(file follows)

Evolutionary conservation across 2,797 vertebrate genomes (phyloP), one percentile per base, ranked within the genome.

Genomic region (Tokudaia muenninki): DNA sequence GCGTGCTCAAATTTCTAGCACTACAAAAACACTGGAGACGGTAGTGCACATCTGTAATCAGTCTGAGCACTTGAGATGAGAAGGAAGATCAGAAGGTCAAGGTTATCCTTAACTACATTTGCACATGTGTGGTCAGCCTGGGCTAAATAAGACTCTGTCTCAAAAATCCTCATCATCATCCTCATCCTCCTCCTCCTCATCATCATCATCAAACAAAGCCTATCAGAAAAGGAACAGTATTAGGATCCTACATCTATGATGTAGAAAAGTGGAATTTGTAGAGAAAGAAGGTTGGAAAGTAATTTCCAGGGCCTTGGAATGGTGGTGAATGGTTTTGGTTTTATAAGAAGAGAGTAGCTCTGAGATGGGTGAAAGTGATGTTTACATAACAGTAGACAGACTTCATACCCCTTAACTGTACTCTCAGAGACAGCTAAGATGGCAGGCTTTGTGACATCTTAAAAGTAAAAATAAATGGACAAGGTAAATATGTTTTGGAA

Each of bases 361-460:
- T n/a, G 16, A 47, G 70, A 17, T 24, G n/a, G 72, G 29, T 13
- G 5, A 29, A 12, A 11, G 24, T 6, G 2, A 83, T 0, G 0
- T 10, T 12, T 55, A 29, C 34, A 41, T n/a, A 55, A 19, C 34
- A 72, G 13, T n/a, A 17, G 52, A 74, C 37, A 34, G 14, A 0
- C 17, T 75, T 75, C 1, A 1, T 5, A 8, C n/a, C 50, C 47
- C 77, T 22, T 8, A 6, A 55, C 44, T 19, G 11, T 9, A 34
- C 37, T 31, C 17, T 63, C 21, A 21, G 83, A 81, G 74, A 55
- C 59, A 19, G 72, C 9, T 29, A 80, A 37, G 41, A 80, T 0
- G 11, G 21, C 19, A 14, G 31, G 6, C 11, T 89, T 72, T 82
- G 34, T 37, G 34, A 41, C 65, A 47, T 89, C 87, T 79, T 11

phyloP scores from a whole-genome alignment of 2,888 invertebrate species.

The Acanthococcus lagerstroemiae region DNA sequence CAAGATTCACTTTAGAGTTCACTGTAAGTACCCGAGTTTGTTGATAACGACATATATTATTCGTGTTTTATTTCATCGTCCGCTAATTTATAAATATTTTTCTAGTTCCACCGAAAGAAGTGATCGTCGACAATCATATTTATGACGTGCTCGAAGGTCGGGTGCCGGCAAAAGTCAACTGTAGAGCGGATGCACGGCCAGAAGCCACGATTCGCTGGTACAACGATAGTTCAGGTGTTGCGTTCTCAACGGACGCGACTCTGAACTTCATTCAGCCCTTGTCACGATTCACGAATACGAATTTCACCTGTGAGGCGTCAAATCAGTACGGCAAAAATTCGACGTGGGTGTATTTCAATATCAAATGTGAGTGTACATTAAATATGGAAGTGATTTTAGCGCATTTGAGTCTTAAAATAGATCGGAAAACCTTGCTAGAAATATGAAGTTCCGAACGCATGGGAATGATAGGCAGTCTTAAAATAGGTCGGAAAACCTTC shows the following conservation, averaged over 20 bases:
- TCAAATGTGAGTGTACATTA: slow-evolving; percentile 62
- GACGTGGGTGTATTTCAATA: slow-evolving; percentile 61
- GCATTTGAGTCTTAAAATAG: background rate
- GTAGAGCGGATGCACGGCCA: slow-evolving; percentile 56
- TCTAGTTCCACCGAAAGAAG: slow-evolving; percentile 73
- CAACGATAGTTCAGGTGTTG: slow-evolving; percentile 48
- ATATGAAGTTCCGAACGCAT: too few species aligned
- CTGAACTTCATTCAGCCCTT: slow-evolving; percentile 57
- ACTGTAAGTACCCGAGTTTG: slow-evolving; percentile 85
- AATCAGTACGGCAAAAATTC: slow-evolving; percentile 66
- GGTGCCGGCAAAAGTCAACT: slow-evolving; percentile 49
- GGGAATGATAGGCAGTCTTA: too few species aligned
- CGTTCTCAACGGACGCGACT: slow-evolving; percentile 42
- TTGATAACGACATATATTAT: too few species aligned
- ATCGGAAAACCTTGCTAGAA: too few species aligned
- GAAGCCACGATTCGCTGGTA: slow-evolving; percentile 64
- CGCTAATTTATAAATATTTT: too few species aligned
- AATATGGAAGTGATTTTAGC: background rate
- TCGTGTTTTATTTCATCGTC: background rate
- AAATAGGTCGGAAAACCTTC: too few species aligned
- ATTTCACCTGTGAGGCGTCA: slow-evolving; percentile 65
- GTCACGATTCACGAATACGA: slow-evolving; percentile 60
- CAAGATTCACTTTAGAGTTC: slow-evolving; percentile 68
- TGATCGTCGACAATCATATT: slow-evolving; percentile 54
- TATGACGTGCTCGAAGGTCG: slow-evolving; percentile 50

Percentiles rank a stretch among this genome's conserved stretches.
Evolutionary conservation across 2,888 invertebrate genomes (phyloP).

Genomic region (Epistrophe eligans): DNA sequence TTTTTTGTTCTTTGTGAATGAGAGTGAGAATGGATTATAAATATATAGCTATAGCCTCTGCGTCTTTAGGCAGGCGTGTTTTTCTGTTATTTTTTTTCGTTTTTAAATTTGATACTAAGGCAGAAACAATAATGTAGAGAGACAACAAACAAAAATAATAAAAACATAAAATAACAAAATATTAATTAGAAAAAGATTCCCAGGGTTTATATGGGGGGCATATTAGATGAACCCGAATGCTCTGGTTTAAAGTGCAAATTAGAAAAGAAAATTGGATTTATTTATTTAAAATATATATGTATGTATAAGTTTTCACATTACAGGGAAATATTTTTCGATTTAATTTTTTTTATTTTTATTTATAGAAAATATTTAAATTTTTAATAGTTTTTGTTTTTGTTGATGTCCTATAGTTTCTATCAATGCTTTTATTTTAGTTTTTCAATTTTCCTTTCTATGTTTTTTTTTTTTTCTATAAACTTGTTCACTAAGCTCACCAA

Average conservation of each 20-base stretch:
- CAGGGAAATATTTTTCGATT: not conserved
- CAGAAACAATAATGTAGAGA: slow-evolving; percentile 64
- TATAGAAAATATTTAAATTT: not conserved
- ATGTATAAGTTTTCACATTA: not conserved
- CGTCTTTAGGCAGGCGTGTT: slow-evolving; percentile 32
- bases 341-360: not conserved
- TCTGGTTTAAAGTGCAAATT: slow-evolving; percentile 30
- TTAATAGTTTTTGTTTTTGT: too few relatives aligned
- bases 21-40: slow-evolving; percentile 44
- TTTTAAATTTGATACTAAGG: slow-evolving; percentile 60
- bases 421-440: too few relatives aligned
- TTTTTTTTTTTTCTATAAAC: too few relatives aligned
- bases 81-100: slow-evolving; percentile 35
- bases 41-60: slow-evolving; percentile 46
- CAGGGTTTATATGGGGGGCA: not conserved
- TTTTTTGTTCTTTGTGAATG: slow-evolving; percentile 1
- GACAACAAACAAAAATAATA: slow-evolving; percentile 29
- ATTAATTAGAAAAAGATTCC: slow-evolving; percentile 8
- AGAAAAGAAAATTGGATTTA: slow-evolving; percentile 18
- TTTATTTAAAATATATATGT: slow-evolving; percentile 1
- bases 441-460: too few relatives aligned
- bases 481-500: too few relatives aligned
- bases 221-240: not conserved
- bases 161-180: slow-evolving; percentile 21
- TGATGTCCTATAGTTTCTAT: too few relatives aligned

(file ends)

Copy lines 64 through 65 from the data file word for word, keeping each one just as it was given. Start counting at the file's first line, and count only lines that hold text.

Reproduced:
- TTTATTTAAAATATATATGT: slow-evolving; percentile 1
- bases 441-460: too few relatives aligned